COLUMNISTS

Maintaining animal handling equipment avoids frustration

Sandy Stuttgen

Fall is when many beef cattle are handled using on-farm chutes, alleys, and pens. Maintaining animal handling equipment will improve the animal handling experience.

Fall is when many beef cattle are handled using on-farm chutes, alleys, and pens. Maintaining animal handling equipment will improve the animal handling experience.

It is frustrating to work in a system where fingers are pinched and hands smashed, gate latches don’t stay closed, chain clasps don’t fasten, and cattle are balking, escaping, or getting bruised. Take some time and walk your system to experience what the cattle are exposed to and fix problem areas. Make all equipment safe and easy for you to use and cattle to navigate.

Begin by using a scrapper and stiff brush to clean and inspect all the surfaces the cattle are exposed to. Remove as much dried manure as possible as it may harbor contagious microorganisms including foot rot, hairy heel wart, and ringworm. Not only that, but manure and urine are caustic to metal and wood. Once removed, you will see just how rusty or deteriorated the gate or alley sections are, and that they may need repair or replacing.

Use caution when power washing, as doing so will aerosolize and further contaminate the area. Using a brush with soap and water or a foaming device would decrease aerosolization of pathogens. Ideally, the equipment is cleaned immediately after use when deposits are moist and easier to remove. Replace or repair surfaces with sharp or bent edges that may cut skin or bruise cattle.

Lubricate, repair, or replace all hinges or mountings so gates easily swing. Dragging gates is tiresome and causes sore shoulder and back muscles. Repair or replace broken or crushed chains, fasteners, and gate latches. Fasteners should be quick and easy to use. Cattle will test them, so they must stay fastened!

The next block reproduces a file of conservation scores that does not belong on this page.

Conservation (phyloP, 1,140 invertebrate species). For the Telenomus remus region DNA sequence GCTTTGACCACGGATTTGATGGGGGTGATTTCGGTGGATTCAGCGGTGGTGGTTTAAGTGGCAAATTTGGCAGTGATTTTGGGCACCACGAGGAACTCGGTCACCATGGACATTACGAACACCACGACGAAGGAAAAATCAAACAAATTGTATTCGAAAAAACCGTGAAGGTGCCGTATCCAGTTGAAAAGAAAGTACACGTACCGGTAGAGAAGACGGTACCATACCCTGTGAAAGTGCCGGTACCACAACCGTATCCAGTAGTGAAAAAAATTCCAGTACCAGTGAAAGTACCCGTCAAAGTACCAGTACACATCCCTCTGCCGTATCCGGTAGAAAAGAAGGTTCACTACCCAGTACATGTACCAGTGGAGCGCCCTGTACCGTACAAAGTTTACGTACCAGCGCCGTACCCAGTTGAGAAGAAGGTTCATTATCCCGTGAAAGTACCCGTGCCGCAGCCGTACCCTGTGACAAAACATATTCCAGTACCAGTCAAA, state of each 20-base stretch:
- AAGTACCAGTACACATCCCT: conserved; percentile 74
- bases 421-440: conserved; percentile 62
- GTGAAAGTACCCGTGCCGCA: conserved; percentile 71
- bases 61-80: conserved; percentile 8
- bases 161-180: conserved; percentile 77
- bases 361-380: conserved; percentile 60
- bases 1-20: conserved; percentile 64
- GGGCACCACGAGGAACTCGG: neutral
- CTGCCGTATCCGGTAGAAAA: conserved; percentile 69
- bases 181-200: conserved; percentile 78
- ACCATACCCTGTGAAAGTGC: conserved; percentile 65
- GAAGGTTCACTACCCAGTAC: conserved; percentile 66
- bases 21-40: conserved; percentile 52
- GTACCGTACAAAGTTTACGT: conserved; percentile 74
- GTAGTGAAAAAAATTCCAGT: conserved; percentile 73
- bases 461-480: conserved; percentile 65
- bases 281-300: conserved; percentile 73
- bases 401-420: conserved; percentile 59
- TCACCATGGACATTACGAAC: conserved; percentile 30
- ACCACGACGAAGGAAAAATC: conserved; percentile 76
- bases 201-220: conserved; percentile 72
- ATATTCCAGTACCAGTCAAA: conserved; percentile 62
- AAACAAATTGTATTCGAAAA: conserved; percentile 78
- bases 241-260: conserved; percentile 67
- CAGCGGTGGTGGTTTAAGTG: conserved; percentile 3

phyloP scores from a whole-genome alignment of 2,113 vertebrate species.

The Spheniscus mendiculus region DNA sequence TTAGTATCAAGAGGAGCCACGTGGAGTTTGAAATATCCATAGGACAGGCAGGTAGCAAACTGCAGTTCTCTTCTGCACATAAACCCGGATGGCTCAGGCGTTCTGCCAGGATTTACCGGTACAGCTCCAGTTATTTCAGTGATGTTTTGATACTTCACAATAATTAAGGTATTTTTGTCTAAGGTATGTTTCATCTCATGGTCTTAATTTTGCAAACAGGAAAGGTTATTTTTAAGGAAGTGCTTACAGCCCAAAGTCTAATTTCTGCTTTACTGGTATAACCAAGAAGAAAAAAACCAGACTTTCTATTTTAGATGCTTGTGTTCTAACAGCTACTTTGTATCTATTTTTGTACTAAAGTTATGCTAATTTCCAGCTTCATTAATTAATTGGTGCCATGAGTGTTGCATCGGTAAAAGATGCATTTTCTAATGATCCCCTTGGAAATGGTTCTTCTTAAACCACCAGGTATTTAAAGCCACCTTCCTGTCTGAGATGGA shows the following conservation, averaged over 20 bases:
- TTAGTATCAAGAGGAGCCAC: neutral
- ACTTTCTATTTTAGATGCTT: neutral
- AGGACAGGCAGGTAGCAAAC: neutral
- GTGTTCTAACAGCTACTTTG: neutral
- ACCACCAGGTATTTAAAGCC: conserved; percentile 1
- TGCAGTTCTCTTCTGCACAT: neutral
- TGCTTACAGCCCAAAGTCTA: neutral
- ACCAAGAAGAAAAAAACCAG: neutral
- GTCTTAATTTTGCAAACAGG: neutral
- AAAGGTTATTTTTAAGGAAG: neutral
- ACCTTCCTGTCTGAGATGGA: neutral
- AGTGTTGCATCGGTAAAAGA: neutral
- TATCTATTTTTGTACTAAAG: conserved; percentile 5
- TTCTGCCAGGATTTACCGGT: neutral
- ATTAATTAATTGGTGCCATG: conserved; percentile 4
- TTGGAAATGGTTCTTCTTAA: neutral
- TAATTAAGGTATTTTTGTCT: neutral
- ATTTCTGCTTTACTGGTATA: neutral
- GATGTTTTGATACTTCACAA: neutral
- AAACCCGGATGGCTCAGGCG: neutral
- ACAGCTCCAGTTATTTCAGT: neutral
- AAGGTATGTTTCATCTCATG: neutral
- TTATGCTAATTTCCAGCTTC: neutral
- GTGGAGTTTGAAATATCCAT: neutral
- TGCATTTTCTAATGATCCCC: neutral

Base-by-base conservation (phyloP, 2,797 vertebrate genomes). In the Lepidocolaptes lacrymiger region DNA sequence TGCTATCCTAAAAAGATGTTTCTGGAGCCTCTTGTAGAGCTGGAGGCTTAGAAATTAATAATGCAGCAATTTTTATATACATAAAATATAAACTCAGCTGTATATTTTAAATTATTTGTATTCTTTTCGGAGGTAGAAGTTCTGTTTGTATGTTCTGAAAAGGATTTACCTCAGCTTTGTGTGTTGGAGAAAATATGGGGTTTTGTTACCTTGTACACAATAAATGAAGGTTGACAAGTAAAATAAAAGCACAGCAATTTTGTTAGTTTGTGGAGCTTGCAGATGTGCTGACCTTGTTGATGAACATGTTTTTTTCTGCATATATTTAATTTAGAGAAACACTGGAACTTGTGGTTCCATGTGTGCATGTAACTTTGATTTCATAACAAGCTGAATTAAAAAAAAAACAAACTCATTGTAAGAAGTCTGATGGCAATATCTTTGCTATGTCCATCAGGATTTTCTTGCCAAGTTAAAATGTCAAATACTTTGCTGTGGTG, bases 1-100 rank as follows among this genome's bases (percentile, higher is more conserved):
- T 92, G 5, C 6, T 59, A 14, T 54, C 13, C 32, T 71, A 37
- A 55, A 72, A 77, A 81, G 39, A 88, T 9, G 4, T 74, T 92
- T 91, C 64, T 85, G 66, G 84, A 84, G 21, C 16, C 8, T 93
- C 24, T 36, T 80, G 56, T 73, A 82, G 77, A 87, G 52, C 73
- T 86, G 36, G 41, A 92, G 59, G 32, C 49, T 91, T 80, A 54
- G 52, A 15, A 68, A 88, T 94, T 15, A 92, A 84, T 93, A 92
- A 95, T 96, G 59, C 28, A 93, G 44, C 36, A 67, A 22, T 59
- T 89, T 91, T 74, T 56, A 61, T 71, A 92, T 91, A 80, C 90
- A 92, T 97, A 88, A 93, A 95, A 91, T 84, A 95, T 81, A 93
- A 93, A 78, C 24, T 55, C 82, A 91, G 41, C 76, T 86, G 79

Lubricate head catch joints so they seamlessly open and close. Pad with rubber (old tire innertubes can work) or carpet as needed to reduce the noises made by the head catch.

Cattle have approximately 310 degrees of vision due to the eye placement on either side of their head, but that vision is monocular. Each side of their view is seen with one eye; only a small overlapping portion right in front of them is visualized with both eyes. This lack of binocular vision reduces their depth perception. They simply are not physically equipped to determine the depth of a pothole or shadow. To reduce balking, stumbling, and potential injury, add sand, lime, or other material to fill in holes or rough spots, thereby creating a non-slip walking surface with a uniform consistency.

Add solid panels to eliminate distractions outside the alleys and holding pens that cause cattle to baulk. Solid panels created by tarps or bags must be fastened tightly so they don’t flap and distract cattle. Add overhead lights to reduce the number of shadows the cattle see in the alleys and pens as they walk through the holding pens, bud box or tub, alley, and chute.

Maintained equipment works better, lasts longer and is safer to use. Add chute maintenance to your list, just as you do with oil changes and tire and engine inspections of your truck and tractor or greasing the hay bine. Flow will improve and you will have a much more rewarding experience working cattle.

Sandy Stuttgen

Stuttgen is Associate Professor & Senior Outreach Specialist of the Agriculture Institute, UW-Madison Division of Extension Taylor County

Extension University of Wisconsin-Madison